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The United States national DNA database is called Combined DNA Index System (CODIS). It is maintained at three levels: national, state and local. ... As of March 2011, 361,176 forensic profiles and 9,404,747 offender profiles have been accumulated, making it the largest DNA database in the world.
The following list shows some common sources of DNA evidence:
A weapon, such as a baseball bat, fireplace poker or knife, which could contain sweat, skin, blood or other tissue
A hat or mask, which could contain sweat, hair or dandruff
A facial tissue or cotton swab, which could contain mucus, sweat, blood or earwax
A toothpick, cigarette butt, bottle or postage stamp, all of which could contain saliva
A used condom, which could contain semen or vaginal or rectal cells
Bed linens, which could contain sweat, hair, blood or semen
A fingernail or partial fingernail, which could contain scraped-off skin cells
What is Touch DNA?
One such technology is called "Touch DNA" or "Contact Trace DNA." Touch DNA refers to the DNA that is recovered from skin (epithelial) cells that is left behind when a person touches or comes into contact with items such as clothes, a weapon, or other objects. A person sheds about 400,000 skin cells per day, but it is the lower skin cells that will provide the best DNA profile. These cells are typically recovered when force is used such as on the victim's clothes or at a crime scene after a struggle has occurred.
These epithelial cells can be lifted with a tape, swabbed with a Q-tip, or even scraped from the clothes of the victim, or objects. Even food can be scraped for skin cells. According to the Bode Technology Lab, as little as 5 to 20 skin cells are all that is required to obtain a Touch DNA sample.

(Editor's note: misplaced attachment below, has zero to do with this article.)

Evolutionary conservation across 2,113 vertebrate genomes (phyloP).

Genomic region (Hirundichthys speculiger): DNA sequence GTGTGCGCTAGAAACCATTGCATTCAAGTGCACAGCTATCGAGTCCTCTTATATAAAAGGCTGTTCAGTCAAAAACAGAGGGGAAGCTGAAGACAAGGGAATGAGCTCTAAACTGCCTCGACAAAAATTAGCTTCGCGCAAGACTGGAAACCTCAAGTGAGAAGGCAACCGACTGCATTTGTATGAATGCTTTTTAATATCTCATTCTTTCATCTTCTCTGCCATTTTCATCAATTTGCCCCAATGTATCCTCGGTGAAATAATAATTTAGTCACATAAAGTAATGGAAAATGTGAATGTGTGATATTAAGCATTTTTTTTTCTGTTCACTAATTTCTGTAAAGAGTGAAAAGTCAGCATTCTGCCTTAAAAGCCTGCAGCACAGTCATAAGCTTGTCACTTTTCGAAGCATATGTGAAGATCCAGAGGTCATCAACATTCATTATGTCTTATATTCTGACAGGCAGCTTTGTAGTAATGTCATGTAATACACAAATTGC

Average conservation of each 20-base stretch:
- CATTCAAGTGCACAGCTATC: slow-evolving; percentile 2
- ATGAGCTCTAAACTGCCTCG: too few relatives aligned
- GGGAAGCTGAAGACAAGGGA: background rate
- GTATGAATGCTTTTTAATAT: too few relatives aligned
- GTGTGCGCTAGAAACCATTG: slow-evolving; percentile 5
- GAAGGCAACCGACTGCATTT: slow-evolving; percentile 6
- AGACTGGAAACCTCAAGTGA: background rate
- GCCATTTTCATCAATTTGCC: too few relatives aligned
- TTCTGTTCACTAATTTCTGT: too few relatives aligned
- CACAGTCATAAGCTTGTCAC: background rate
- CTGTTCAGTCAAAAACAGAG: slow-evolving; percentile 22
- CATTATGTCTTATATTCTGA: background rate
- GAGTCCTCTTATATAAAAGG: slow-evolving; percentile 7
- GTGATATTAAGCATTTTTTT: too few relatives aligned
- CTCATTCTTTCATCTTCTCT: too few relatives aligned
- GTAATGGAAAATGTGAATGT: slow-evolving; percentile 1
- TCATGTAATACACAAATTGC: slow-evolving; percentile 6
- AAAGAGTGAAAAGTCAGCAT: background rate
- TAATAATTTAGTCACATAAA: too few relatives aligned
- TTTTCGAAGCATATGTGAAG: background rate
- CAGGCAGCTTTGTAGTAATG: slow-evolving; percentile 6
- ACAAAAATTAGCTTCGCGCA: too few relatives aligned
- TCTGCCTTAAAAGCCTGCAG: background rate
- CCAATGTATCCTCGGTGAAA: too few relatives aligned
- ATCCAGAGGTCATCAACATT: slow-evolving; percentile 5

originally posted by: TheLead
a reply to: rickymouse
But much more cost effective and less scrutiny with those who are willing to pay for this service. I mean if we're worried about the potential for a cop to plant a gun or drugs, what power could one hold over you with your DNA.
"No, no, no paperwork, just... just sprinkle some crack and DNA on him. Let's get out of here."
originally posted by: Blaine91555
They will have to pry my DNA from my cold, dead hands or a toothbrush, a snot rag or off the rim of a coffee cup!
originally posted by: NightSkyeB4Dawn
I know there are many that will think that if you have nothing to hide, then you have nothing to worry about. For those, I would ask them to think about how DNA evidence can be manipulated, how long it can last, and how it can be used against even those that are innocent.
originally posted by: NightSkyeB4Dawn
I think this is more than a slippery slope. This is a cliff that many innocent people may find themselves at the precipice.
originally posted by: CornishCeltGuy
a reply to: NightSkyeB4Dawn
I'll never use a private company DNA thing, but the UK authorities already have my DNA, taken under duress even though I was released without charge after investigation. It works as well, I know people who've been arrested for one thing, then a few weeks later arrested for something they'd forgotten about after the police found a match on their database.
In some parts of Britain, barber shops and hair salons are getting their trash bins raided for the hair so in a burglary or whatever they throw it all over the crime scene.
originally posted by: Asktheanimals
I worry that they have been collecting DNA through hospitals and doctors for a long time. In fact, I would be surprised if it wasn't happening. The number of criminal convictions based solely on DNA evidence is also a nightmare. How the hell does anyone know for certain they aren't being paid off to get certain results?